To keep track of which features are most important to users, I created a four-grid prioritization matrix which lists out which features and requirements are highest priority. These features come straight from research and interviews I conducted with my initial user group.
From these different features, I plotted the complexity and business value to determine which features should be prioritized. The core features that should be implemented first are the ones in the upper right-hand quadrant, where as the nice-to-have features are the ones in the bottom left-hand section. My prototype tackles most of the core requirements that users desire, but as I continue to work and refine it moving forward, I'll continue to add additional features from this prioritization matrix.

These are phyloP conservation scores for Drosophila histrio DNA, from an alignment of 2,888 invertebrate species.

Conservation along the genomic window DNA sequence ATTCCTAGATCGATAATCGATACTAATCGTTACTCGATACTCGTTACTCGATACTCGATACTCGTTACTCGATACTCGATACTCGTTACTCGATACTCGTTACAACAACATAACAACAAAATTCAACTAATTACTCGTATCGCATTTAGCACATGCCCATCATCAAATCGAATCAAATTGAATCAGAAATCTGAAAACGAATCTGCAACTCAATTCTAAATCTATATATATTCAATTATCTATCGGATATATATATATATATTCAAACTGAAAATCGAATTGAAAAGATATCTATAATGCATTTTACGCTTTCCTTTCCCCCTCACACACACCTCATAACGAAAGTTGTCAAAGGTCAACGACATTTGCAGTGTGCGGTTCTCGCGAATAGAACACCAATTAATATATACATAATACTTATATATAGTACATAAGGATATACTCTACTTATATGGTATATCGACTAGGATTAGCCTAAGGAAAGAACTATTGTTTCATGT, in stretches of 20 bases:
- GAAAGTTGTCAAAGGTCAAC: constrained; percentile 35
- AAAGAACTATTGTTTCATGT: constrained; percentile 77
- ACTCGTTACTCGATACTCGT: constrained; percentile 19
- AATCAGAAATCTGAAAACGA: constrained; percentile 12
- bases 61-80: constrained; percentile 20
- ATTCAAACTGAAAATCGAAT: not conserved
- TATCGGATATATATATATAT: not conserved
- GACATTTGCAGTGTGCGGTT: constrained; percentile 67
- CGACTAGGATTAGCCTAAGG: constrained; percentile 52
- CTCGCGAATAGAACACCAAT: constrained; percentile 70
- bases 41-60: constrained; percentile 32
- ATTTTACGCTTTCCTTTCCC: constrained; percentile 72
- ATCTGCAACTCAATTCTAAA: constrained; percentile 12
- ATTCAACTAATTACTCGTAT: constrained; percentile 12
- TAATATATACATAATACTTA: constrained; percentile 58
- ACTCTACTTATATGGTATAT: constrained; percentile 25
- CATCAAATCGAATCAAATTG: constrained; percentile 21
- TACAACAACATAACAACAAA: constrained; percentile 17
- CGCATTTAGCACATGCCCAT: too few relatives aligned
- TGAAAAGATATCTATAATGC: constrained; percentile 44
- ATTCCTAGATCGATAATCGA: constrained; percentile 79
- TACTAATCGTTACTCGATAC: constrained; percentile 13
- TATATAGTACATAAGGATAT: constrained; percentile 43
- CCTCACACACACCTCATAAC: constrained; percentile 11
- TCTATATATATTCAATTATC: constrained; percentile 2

As my background is more focused on the technical implementation and development of applications instead of the visual or design aspects, I had to learn about art direction and design. This was by far one of the most interesting parts of my project, and I really enjoyed learning more about the visual side of building and dictating how applications should look and feel.
One of the deliverables of my project was to create a mood board. I hand-picked images and colors that I thought would be representative and make sense in the context of Mokanei. The three primary colors I picked mean different themes and convey different emotions. The primary color, blue, provides a sense of security associated with most banking or financial applications. Hints of green and pink also are sprinkled through the application; green is associated with money and wealth, where as pink is a color that denotes love and safety.